My current system is simple to start now and refine later when the time is right. It's flexible enough to adapt to changing circumstances and when information is no longer relevant its efficient to update or remove. With this system in place, I'm able to achieve consistent progress on the things that matter.

But let's wind back a little to the time when it all began: In 2016, I returned from my Center for Applied Rationality retreat with a newfound motivation to change my life. After the retreat I ended up with a huge load of inspiration to try plenty of new methods, read more books, cultivate better habits, and stay in touch with all these new people. A feeling that probably many of you know from an EAG or LWCW conference. I quickly realized that I needed a way to structure all of this new information to make use of it. This was the moment that I went on my journey to project management.

3 years later, at my last job as product manager, I had the honor to work with an excellent manager. He seemingly never dropped a ball and achieved this with ease. He auto-magically remembered to bring up that meeting from past week again just at the most convenient time when its not yet too late and resources are available. He never needed to write something down. This is very impressive. I'm convinced that everyone can achieve this, without overloading their brain.

To achieve organization excellence, it's crucial to understand that getting things done involves a long breath. As the saying goes, "Rome was not built in a day" and so every step has a follow up step all the way until a goal is achieved. As Mark Manson put it: "Life is essentially an endless series of problems". Naturally this leads to many simultaneous projects as the norm, so better handle them without breaking a sweat. 

All management tools, whether for projects, to-dos, birthdays, code, workflows, customer relations, and so on, ultimately boil down to knowledge management. Arguably the most powerful tool humans have ever developed to manage knowledge is language. Therefore, to achieve 10x management, we must embrace tools that allow us to manage knowledge effectively. By leveraging the power of language and information processing, we can build systems that are both easy to start and easy to scale.

Perfection is achieved when you can't remove anything. This statement is especially true when it comes to a system to work with over a long time period. Over the years, I learned that the antagonists of any structure is entropy in the form of uncertainty, obsolescence, confusion, and oblivion.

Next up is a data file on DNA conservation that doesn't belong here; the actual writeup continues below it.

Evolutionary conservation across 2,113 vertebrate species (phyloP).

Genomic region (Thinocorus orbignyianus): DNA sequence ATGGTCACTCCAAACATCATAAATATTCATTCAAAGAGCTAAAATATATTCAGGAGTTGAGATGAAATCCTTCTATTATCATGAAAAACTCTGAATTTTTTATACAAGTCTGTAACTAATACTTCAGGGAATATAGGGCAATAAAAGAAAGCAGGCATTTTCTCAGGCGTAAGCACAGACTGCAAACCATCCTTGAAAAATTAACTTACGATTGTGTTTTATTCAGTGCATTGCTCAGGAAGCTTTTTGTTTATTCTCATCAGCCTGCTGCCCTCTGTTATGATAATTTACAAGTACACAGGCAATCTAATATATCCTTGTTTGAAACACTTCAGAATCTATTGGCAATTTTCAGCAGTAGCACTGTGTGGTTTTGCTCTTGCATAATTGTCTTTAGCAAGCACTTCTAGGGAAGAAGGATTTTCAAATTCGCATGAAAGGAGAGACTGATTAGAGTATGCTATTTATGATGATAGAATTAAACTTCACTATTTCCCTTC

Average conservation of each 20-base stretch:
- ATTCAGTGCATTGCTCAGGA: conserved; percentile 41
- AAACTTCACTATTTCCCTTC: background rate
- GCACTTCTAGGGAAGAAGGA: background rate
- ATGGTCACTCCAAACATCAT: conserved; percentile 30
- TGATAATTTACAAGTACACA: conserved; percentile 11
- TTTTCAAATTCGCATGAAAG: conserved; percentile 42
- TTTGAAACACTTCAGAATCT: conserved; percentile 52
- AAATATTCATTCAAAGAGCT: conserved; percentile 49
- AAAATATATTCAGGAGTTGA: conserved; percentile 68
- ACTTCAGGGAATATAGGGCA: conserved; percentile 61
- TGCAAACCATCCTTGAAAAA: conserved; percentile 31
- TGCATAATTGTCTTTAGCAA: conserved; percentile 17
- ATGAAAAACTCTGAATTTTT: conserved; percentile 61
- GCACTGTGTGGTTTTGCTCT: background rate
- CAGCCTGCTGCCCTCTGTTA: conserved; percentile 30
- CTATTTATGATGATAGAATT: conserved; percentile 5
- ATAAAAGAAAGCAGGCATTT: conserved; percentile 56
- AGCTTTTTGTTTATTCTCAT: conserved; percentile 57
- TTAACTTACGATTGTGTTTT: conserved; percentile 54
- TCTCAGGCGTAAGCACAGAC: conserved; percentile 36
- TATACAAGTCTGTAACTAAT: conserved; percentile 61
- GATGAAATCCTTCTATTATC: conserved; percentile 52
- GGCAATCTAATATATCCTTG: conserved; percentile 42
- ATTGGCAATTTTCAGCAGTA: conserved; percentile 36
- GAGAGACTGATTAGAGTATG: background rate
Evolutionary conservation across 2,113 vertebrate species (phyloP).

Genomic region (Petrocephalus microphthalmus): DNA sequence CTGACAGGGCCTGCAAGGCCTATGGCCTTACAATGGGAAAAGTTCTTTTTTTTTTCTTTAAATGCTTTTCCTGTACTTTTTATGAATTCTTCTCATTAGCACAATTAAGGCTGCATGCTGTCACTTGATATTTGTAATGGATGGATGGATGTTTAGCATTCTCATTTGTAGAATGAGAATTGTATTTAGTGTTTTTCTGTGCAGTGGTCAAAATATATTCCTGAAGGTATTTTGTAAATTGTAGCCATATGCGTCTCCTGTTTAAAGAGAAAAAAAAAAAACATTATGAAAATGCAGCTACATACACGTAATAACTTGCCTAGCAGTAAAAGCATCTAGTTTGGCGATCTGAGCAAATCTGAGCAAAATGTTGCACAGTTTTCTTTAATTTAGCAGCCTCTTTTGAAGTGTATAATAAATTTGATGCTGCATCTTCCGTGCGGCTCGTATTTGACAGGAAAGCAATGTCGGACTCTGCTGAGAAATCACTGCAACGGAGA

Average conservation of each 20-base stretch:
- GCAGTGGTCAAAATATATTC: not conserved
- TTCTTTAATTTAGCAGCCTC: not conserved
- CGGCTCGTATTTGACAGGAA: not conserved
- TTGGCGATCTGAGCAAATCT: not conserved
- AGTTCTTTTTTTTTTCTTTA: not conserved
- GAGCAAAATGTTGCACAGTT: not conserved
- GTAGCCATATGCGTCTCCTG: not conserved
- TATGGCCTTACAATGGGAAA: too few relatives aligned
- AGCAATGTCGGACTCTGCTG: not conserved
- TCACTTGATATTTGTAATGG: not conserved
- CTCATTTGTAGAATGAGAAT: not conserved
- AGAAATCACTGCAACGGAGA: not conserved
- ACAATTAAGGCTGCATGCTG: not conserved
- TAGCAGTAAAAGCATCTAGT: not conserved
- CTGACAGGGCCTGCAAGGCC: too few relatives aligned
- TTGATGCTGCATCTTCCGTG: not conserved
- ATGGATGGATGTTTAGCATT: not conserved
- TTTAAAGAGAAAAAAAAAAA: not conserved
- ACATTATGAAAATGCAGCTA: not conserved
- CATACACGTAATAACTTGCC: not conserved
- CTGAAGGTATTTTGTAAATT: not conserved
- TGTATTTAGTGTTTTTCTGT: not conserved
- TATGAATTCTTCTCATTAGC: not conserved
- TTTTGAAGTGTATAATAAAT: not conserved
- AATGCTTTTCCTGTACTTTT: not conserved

To combat these antagonists, the best system is one that is general rather than specialized, requires zero setup instead of a full fledged system, is simple instead of complex, and is fast and efficient instead of slow and tedious. By prioritizing these characteristics, I arrived at a text based system which I call Hierarchical Workflow Scaffolding.

Let's dive in and explore how you can achieve excellence in project management.

How to ...

... write a workflow as a hierarchy?

A hierarchical workflow is basically a tree - a well known data structure in computer science. It consists of text lines with sub-entries, called goals, and text-lines without sub-entries, called steps. While dipping my toe into game development I've came across behavior trees - a whole research field focusing on structuring behavior as trees. But because the system is to be primarily used by humans we can relax the interpretation and make it more general and simple. 

When following a hierarchical workflow scaffold we do depth first traversal, meaning the next actionable step of a goal is always the inner most & top/left most step, as it has the highest priority among the most concrete. Whenever a step is completed its siblings are next in line. Finally when all sub-steps of a goal are completed we evaluate whether the goal itself is achieved or not.

... check off tasks?

Completed tasks are no longer relevant. But tasks can also become irrelevant when they are out-of-date, because the execution simply failed or for any other reason. To achieve this depending on the tool you are using, a task can be deleted (which is not very satisfying but gets the job done) or marked as completed and kept, but automatically hidden away to reduce complexity.

... refine the workflow?

A workflow scaffold continuously evolves going from coarse to fine. New information needs to be integrated whenever it pops up during the day, while checking the current workflow scaffold for plausibility or after completing a task when follow up steps have been revealed. Examples:

  1. If new steps have been revealed necessary to achieve a parent goal simply add them at the end.
  2. If only part of a task has been completed. Split of the task into the part that has and hasn't been completed and check off the one that has.
  3. If an implicit goal could not have been achieved after completing a single step, state the goal explicitly, move the first task within and add any follow ups.

... specify deferred and due date?

Using date chips: A date at the start of the line means its a due date aka deadline. A date chip at the end means deferred date, a time at which the task gets relevant again.

... attach contextual information?

  1. Store information directly as sub entries to a task. If the task has actual sub-entries that are tasks, create a parent entry called "info" and place all information within.
  2. Store information externally and link to it. This could be a Google doc, or a text node somewhere else within the same tool.